Estate Planning Options Continued:
In the previous post, we discussed the importance of incorporating legacy protection into your estate planning for the benefit of your heirs, and we began looking at common strategies for doing so. Inspired by Carnegie, one of our nation’s most famed benefactors, let’s continue the discussion with a look at a few more charitable planning options, including some that give your heirs an opportunity to participate more actively in the process.
Charitable Life Estates (CLE)
A creative way to leverage real estate to benefit a charity, a CLE allows you to donate a piece of real estate to a charity, while giving you and your family the right to continue living there until you and/or your children pass away.
The CLE removes the property from your estate, the gift affords you an instant tax deduction, and the charity benefits from the appreciating value of the property.
If the children have concerns that you are giving away their inheritance, consider supplementing your estate plans with an life insurance policy that will allow children or grandchildren the option of buying the property back from the charity, creating a win-win for all.
Donor Advised Funds (DAF)
This strategy gives you the opportunity to participate directly in the distribution of your giving, or even to involve your children in the process. You create the fund, name the account, name advisors, successors and beneficiaries, as applicable, and arrange for the fund to be administered by a charity of your choice. As a donor advisor, you then have the opportunity to recommend charitable distributions from the fund.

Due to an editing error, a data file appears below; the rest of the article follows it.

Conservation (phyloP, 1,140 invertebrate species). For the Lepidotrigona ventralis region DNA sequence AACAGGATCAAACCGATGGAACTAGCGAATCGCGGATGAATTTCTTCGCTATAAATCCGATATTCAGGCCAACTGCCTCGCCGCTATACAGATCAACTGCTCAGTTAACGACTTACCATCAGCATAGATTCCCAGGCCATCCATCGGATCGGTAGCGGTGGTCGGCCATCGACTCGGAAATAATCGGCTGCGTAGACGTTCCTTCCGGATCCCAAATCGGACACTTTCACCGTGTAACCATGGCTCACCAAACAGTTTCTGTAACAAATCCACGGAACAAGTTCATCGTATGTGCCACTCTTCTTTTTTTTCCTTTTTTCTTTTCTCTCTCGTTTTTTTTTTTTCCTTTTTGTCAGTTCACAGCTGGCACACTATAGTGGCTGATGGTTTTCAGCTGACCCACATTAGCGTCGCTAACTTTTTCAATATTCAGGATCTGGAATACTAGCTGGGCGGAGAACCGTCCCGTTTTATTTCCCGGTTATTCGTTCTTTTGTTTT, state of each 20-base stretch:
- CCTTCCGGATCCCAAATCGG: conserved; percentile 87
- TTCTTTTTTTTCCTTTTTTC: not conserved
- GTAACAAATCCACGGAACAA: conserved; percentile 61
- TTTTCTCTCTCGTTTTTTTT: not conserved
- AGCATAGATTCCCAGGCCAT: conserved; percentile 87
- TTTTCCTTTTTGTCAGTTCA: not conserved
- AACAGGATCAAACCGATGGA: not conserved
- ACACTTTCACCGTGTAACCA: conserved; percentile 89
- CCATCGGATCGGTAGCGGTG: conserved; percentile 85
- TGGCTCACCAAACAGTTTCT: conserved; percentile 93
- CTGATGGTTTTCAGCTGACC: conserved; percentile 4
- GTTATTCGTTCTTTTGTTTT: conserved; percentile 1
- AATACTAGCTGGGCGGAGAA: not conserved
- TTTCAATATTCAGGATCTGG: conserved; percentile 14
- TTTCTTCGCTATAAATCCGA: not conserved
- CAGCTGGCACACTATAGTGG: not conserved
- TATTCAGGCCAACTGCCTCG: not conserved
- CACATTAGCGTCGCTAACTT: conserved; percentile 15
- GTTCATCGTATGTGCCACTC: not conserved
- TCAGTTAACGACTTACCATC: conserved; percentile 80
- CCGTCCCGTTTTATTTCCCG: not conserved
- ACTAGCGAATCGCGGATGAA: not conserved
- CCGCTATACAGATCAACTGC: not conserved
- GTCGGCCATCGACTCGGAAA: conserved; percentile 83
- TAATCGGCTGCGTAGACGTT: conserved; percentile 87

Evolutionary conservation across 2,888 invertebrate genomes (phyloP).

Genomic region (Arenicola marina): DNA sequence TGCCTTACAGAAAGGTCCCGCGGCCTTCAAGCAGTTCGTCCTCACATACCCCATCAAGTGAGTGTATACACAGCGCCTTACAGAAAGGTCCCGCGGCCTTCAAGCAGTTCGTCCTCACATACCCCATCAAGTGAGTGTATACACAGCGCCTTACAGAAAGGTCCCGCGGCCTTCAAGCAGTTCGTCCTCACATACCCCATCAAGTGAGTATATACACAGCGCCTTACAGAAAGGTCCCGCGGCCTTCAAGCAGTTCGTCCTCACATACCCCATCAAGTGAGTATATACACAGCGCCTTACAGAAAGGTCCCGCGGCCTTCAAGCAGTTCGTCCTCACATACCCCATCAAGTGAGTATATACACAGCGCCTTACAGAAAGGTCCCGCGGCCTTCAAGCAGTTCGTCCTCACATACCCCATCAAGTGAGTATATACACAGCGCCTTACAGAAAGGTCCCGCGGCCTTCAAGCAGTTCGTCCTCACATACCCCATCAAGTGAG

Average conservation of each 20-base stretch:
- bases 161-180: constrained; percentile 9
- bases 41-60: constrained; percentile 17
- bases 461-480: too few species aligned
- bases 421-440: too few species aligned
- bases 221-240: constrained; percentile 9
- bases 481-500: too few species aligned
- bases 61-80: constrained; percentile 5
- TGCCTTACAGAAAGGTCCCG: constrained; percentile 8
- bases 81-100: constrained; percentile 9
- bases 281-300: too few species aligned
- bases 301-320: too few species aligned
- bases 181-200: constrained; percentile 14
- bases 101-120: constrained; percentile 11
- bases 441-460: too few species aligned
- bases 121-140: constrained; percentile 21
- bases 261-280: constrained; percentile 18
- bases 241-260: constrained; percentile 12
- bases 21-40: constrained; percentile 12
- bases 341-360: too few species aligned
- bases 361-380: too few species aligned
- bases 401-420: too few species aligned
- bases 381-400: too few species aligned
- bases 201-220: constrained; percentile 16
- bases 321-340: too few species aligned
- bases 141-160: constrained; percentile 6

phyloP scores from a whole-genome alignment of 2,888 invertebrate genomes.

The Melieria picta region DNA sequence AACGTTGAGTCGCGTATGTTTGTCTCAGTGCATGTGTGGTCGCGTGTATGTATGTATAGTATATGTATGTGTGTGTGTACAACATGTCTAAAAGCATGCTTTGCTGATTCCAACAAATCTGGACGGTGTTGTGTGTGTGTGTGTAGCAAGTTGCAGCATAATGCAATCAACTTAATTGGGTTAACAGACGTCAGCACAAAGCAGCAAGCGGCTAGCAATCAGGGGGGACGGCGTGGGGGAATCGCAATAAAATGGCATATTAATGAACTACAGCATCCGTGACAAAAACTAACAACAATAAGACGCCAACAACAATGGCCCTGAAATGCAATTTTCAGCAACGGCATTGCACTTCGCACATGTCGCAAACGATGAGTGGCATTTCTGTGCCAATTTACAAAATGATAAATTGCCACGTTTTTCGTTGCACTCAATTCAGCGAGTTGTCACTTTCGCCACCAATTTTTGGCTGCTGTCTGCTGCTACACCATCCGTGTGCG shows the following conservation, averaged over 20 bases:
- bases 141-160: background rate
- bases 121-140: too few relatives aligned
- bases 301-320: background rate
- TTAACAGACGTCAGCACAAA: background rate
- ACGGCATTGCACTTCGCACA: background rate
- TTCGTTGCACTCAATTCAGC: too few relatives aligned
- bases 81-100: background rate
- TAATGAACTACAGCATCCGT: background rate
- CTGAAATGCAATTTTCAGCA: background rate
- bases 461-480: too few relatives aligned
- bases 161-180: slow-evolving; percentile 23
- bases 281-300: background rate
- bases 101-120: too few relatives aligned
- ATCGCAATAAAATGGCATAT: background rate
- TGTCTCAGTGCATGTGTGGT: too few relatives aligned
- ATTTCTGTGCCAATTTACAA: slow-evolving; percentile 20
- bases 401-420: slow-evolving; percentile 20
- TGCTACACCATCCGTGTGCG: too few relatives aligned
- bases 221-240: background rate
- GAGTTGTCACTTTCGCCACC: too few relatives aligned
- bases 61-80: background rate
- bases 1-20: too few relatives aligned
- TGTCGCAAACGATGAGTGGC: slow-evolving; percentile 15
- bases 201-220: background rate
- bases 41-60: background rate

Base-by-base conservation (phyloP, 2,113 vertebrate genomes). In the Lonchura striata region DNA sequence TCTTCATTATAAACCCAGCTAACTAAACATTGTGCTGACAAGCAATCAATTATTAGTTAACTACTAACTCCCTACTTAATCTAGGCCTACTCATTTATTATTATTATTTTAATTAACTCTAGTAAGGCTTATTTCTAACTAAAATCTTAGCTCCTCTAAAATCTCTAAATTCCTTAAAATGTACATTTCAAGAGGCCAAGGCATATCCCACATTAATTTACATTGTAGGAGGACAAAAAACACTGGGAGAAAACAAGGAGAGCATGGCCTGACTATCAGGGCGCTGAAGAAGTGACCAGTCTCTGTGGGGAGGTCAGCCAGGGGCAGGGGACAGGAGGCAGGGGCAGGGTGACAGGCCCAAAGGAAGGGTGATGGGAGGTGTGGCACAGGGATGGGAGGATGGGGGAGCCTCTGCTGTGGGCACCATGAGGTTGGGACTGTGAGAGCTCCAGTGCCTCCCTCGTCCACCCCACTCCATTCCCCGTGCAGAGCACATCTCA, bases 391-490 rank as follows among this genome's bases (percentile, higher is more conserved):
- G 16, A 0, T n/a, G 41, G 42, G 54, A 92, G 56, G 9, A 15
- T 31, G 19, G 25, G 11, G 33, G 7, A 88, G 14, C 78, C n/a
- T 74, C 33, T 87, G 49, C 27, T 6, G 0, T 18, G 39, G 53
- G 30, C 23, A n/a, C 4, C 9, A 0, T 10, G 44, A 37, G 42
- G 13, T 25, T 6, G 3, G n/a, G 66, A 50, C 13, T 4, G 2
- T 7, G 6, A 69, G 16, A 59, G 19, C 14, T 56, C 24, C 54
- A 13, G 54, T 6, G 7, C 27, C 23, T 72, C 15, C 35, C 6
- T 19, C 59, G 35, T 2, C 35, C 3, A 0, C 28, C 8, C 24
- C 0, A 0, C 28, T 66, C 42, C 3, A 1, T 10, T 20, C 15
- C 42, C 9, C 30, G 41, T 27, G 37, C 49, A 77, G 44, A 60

The Council on Foundations offers more helpful information about donor advised funds.
The ultimate solution to establishing a family legacy, a family foundation is a charitable organization that you set up and administer on behalf of your own family. It requires a much higher level of commitment than other strategies: You have to educate yourself on the complex tax ramifications of setting up a non-profit, for example. But it also gives you a greater measure of lasting control on who and what the foundation supports.
It’s also one of the best ways to instill a sense of responsibility in your heirs, as this article from the New York Times demonstrates.
Preparing your children for their inheritance does not just involve teaching them to handle money wisely; it also teaches them to think of money as an instrument for good.
To whatever extent possible, involving your children in the process of charitable planning can benefit you financially, while reinforcing your family’s values and protect your legacy. To learn more about which strategies within your Estate Planning, contact our office at 501-221-7776, or visit our website ILP.ARKANSAS.COM